European Journal of Wildlife Research

, Volume 57, Issue 1, pp 95–105 | Cite as

The German wildlife information system (WILD): population densities and den use of red foxes (Vulpes vulpes) and badgers (Meles meles) during 2003–2007 in Germany

  • Oliver KeulingEmail author
  • Grit Greiser
  • Andreas Grauer
  • Egbert Strauß
  • Martina Bartel-Steinbach
  • Roland Klein
  • Ludger Wenzelides
  • Armin Winter
Original Paper


Monitoring the populations of badgers and red foxes may help us to manage these predator species as a matter of wildlife conservation and regulation. To fit the needs of a monitoring programme, the most practicable method has to be selected. Hunting bag statistics deliver large but inaccurate data amounts with low effort. Indirect and also often direct counts might deliver only presence–absence data with high effort. Direct counts with high accuracy are very costly. Den mapping by volunteer local hunters can deliver reliable data on density and additional biological variables while being feasible and cost effective. Within reference areas all over Germany, fox and badger dens and litters were recorded, and spring and summer densities estimated as well as potential annual population increases were calculated for 2003–2007. Habitat preferences for breeding dens were also analysed. Additionally, in 2006, the distribution of badgers was surveyed by a nationwide questionnaire. Fox and badger are distributed all over Germany with some small gaps and regionally differing densities. During the monitoring period, fox and badger densities and reproduction stayed stable, at a high level corresponding to hunting bags. However, densities varied between geographical regions, with lower densities in the sparsely wooded lowland regions. A preference for forest and habitats offering shelter was clear for breeding setts and dens. Badgers especially preferred setts of natural origin.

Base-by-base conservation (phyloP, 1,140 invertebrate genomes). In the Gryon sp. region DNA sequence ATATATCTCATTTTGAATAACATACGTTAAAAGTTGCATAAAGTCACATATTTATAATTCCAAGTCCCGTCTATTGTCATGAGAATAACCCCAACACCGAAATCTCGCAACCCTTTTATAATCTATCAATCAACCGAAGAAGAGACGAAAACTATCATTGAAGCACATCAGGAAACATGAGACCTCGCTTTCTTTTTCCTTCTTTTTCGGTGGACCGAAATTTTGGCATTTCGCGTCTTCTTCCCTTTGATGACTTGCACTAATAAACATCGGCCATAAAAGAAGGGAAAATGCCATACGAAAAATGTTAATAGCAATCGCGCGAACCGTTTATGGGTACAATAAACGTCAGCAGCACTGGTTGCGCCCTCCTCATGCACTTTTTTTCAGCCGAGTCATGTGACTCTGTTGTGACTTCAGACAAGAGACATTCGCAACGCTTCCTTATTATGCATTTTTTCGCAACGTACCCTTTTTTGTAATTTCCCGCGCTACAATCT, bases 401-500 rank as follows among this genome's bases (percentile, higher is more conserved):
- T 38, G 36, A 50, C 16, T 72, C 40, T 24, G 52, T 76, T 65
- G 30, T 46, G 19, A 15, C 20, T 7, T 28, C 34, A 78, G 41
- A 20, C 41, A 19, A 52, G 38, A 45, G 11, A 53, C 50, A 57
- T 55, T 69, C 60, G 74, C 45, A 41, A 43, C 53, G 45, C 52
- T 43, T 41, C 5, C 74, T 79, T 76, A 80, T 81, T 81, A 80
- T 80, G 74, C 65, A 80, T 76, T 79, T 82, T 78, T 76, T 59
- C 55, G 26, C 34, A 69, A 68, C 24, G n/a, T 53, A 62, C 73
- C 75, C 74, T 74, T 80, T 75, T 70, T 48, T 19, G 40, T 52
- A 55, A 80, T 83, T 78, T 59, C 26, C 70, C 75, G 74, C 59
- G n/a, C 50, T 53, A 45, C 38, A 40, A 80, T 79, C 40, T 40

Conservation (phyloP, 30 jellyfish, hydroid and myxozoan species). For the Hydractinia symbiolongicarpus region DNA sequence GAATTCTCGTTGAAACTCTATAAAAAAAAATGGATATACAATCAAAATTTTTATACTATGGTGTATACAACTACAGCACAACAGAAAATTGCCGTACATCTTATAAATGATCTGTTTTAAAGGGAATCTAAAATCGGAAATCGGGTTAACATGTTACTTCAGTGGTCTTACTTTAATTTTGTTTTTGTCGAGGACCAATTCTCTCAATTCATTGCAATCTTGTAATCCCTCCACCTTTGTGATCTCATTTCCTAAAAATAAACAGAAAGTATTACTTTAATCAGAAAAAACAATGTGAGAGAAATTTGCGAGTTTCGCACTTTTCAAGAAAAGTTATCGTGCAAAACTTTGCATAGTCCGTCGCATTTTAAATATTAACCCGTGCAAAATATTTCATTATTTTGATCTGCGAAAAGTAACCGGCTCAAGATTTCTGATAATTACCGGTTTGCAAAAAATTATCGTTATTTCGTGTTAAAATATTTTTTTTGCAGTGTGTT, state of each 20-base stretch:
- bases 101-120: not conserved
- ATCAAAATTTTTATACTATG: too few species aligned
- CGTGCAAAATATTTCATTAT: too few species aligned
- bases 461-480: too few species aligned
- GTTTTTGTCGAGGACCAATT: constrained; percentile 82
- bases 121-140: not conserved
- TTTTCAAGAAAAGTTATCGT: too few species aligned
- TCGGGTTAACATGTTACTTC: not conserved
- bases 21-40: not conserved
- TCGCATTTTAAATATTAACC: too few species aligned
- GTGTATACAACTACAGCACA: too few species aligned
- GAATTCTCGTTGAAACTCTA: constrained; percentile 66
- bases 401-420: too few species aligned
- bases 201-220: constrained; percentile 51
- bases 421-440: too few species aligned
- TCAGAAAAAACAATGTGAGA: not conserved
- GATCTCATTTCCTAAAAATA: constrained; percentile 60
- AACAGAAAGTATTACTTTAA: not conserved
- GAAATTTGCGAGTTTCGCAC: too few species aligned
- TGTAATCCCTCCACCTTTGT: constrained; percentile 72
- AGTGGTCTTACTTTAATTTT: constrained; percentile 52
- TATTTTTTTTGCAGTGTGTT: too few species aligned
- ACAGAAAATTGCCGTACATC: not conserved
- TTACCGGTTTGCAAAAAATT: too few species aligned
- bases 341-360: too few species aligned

Monitoring Reference areas Population density Small game predators Management Sett usage 



We would like to thank all involved hunters for the work they did. We thank the hunting associations of the federal states for their support. Additional thanks go to several colleagues all over Europe who helped with literature and comments, especially to T.J. Roper for discussing all the badger questions and an early draft of this manuscript. The four anonymous reviewers helped a lot advancing this manuscript. In memoriam Dr. Heike Nösel, we will keep you in our hearts.


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Copyright information

© Springer-Verlag 2010

Authors and Affiliations

  • Oliver Keuling
    • 1
    Email author
  • Grit Greiser
    • 2
  • Andreas Grauer
    • 1
  • Egbert Strauß
    • 1
  • Martina Bartel-Steinbach
    • 3
  • Roland Klein
    • 3
  • Ludger Wenzelides
    • 3
  • Armin Winter
    • 4
  1. 1.Institute for Wildlife ResearchVeterinary Medicine University of Hannover, FoundationHannoverGermany
  2. 2.LFE, Eberswalde Forestry Competence CentreResearch Institute of the Public Enterprise Forst BrandenburgEberswaldeGermany
  3. 3.Department of BiogeographyUniversity of TrierTrierGermany
  4. 4.German Hunting Association (Deutscher Jagdschutz-Verband e.V.)BonnGermany

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